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Accountability in Recovery

Self care is so often promoted as indulgence, as treating ourselves. We put under the category of self care anything that feels good and takes us away from the stresses of our lives. Chocolates, long baths, massages, this is often what come to mind when someone brings up self care. But in the end, self care is really whatever helps us be healthy and happy. And that’s not always doing what feels good or what is easy.

(Photo by @arwinfm)

Where do you think self accountability and self growth fits in to this? Can we really say we are taking care of ourselves if we don’t address the areas where we need to improve? Improving can often be an uncomfortable process; no one likes to admit where they fall short. It is, however, necessary to progress, to a healthy state of mind and, when it comes to mental illness, to recovery.

Sometimes self care is being kind or giving to ourselves. Recharging and recouping are important to maintaining our mental health. Nonetheless, it is important to remain self aware and realize when difficult work has to be done.

Mental illnesses are characterized by symptoms; some are things we experience and others are behaviours. The things we experience are things like anxiety, panic attacks, compulsions, delusions. These things are mostly experienced inwardly. Though they affect the way we interact with the world, they are things that affect how we think and feel. Through therapy, medication or a combination of both, we can manage these symptoms, mitigate how they affect us and rationalize the thoughts and feelings that bring them on. Behaviours, however, are directly related to the way we interact with the world because they ARE the way we interact with the world. These require a great deal of self awareness because they are habits to break, ineffective ways of communicating to unlearn and to replace with healthier ways to express ourselves.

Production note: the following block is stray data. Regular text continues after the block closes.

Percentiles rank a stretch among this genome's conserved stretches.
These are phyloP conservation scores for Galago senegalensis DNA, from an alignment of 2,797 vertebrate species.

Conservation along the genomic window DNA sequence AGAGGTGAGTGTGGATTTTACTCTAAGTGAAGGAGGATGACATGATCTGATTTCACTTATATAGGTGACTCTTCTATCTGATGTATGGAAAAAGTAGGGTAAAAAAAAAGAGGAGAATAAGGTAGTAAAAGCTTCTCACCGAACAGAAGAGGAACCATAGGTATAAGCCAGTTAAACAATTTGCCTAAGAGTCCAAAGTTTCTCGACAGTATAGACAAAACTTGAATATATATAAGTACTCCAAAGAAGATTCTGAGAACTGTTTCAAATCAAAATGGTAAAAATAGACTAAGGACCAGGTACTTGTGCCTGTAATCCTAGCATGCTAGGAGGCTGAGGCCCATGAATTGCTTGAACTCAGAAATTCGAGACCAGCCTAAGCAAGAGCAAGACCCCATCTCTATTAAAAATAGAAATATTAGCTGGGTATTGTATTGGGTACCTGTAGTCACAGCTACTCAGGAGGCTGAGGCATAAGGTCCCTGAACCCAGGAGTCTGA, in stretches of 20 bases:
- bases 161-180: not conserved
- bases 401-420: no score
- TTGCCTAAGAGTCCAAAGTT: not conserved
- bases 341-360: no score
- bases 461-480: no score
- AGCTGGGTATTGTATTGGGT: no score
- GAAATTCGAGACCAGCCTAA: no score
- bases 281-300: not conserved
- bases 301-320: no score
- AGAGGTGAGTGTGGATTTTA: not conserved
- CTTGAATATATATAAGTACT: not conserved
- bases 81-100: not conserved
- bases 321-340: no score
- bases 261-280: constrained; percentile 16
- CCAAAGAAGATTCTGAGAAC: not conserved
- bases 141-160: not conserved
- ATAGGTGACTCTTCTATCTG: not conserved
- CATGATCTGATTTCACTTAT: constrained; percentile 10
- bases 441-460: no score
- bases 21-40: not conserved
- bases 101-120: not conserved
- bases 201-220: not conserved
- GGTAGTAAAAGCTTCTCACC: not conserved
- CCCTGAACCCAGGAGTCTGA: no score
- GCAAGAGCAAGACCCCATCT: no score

This is where the hard work comes in. Does self care not suggest a practice that leads to taking better care of ourselves, to being healthier and being happier? A large part of this is taking care of our mental health, and the path to being mentally healthier includes remission of symptoms. The interpersonal symptoms we experience, as mentioned above, need to be actively worked on. This is where keeping ourselves accountable comes in. We need to be aware of the problematic behaviours we engage in, take responsibility for them and be proactive in changing them.

Mental illness is not a flaw, it is not a lack of character nor is it a shortcoming. No one should be blamed for being mentally ill but in many cases they should be held accountable to being the main agent in their recovery. If we expect to have healthy and effective relationships, we need to be accountable for the way that we treat people, that we communicate with them and that we act around them. It is not helpful to anyone to blame our illness for every behaviour we have that causes harm or pain.

Self care is key to recovery in mental illness and it does not always involve being gentle with ourselves. We have to hold ourselves accountable and work on the behaviours that are problematic or ineffective. Most often with the help of a therapist or psychologist, we can devise techniques to change our behaviours. These behaviours arise most often because we are trying to have a need met. It is a matter of asking for that need to be met in an effective way that promotes connection and respect.

Some things to ask ourselves when we act or react based on our symptoms are the following:

· What emotions am I feeling right now that are causing this reaction?

· What is the purpose of these emotions; what need are they communicating?

· How can I ask for this need to be met in a more effective manner?

· What emotions is the way I am currently communicating my need bringing up in the other person?

Once we take stock of the situation and realize what outcome we are looking for, we can use strategies to achieve that outcome that advance and build on relationships instead of causing disconnection and misunderstanding. Learning and using these strategies is our responsibility. The people in our lives should be compassionate about the illness we struggle with, but in the end the responsibility to do the work and manage that illness is our own.

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